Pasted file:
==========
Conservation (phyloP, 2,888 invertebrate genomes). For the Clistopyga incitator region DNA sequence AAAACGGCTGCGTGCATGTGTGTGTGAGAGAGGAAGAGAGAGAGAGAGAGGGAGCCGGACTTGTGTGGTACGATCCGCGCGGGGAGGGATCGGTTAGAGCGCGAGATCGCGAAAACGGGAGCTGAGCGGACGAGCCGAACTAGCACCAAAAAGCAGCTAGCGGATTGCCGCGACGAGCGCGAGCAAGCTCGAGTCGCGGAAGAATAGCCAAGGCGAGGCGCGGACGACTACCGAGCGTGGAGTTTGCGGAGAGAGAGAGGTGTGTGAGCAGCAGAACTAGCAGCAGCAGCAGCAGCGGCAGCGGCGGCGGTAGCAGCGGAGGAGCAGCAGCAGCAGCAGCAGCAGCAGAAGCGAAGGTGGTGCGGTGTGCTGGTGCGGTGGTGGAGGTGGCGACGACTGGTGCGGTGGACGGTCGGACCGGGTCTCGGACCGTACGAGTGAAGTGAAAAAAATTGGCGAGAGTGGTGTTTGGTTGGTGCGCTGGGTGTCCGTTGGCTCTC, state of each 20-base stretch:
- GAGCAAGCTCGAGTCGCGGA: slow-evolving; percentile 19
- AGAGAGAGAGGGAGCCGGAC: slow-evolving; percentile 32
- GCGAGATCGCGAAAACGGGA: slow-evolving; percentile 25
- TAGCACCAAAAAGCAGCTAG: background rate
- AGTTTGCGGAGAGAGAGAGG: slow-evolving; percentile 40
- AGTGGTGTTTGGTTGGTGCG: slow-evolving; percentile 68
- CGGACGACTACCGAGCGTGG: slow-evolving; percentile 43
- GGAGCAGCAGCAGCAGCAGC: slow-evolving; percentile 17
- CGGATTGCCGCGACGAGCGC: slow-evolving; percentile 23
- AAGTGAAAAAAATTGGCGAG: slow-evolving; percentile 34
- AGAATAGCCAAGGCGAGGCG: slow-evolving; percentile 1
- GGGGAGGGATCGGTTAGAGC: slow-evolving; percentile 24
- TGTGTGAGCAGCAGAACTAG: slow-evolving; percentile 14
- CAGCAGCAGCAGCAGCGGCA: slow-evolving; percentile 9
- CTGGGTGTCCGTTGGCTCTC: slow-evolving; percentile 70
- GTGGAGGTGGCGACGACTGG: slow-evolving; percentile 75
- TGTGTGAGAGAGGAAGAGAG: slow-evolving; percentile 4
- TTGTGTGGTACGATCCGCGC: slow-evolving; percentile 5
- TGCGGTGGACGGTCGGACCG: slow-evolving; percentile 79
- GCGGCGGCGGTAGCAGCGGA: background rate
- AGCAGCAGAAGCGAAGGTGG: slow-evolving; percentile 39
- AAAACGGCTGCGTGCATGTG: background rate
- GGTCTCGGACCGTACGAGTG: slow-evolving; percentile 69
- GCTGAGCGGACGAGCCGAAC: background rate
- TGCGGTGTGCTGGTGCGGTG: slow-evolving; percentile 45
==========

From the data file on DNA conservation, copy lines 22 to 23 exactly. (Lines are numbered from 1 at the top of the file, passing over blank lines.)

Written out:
- AGCAGCAGAAGCGAAGGTGG: slow-evolving; percentile 39
- AAAACGGCTGCGTGCATGTG: background rate